The workshop was held on the 26. February at Danish Architecture Centre.
The presentations and discussions at the workshop were far-reaching and the few impressions from the workshop presented below are in no way conclusive.
Speakers included Tine Saaby, City Architect, City of Copenhagen, who spoke about ‘Creating vibrant public spaces in Copenhagen’ and Omar Nagati, an architect/urban planner from Cairo who spoke on the theme of ‘Art and public space in post-revolution Cairo’ with a focus on informal urbanism.
In Egypt the Arab Uprisings has taken the form of an urban revolution resulting into a new urban citizenship where people feel they own the city. In Cairo citizens/artist have re-appropriated public space using it for debate and expression. People are exploring, expressing and realizing their cultural identity through new public space practices. The main challenge is to move from temporary to more permanent social and user-inclusive urban space for the public.
The underlying theme of the day was bottom up democracy and how art, architecture and urban planning through more innovative uses of public space can facilitate a process towards more democracy. Where urban regulation and planning have often been tools used by authorities to create a controlled environment thereby demarcating and separating different categories of people the trend may now be reversed by the people living in the cities. Public space can be turned into platforms for expressions on different views on democracy and allowing people to dream. The idea is not to erase conflicts but rather to create space for disagreements that can lead to ‘conflictual consensus’.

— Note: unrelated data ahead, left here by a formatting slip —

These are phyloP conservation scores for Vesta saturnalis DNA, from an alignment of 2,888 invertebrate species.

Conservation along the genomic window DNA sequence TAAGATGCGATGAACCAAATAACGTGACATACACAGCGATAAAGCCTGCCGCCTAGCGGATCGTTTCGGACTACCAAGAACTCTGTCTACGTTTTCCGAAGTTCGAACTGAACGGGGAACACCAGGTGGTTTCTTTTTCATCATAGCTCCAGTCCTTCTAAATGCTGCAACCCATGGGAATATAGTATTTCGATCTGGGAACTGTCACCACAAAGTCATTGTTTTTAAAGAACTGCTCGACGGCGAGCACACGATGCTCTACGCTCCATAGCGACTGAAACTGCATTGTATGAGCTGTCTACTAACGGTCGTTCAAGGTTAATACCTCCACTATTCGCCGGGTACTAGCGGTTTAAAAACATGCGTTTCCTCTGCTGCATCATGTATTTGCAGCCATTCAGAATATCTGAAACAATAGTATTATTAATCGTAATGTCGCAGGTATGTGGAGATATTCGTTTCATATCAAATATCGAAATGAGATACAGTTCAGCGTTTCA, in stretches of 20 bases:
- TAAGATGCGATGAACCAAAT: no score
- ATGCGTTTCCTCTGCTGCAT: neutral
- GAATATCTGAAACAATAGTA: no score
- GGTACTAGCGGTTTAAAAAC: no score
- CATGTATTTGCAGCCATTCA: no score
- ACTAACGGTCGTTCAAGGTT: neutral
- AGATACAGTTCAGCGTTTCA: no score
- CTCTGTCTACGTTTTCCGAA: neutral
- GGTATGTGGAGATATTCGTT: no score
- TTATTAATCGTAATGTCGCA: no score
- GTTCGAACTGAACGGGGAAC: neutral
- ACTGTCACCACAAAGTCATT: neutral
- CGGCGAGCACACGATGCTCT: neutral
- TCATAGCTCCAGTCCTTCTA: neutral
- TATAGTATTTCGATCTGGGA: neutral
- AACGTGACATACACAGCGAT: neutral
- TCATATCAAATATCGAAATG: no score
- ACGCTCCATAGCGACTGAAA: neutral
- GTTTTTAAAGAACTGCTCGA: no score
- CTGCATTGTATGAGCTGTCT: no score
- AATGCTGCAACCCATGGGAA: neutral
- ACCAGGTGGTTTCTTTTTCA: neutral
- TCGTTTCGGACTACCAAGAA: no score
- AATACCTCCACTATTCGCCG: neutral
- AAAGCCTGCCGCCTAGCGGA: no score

One proposal brought forward was to arrange ‘Carpet Days’ where citizens are invited to take to the streets with carpets and to use the space provided by the carpets for commercial or artistic purposes - in different colours depending on the function. The space covered by the carpets should be the equivalent of a car parking space.
With ‘The Wall’ in Copenhagen as a source of inspiration ideas on ‘interactive grafitti’ were debated as a way of entering into a dialogue with authorities.
Another rather mindboggling ‘interactive’ proposal was to set up a video/audio-link (video-conference) between a street in say Copenhagen and another street in Cairo (or Beirut or Ramallah) allowing people walking by on the streets to view and talk to each other directly.
The event was a collaborative undertaking between The Danish Agency for Culture, the Danish Centre for Culture and Development and the Danish Egyptian Dialogue Institute. The purpose of the event was to share ideas, experiences and best practices in order to stimulate creativity and inspiration between artists, activists and town planners from Denmark and the Middle East and to promote future cooperation.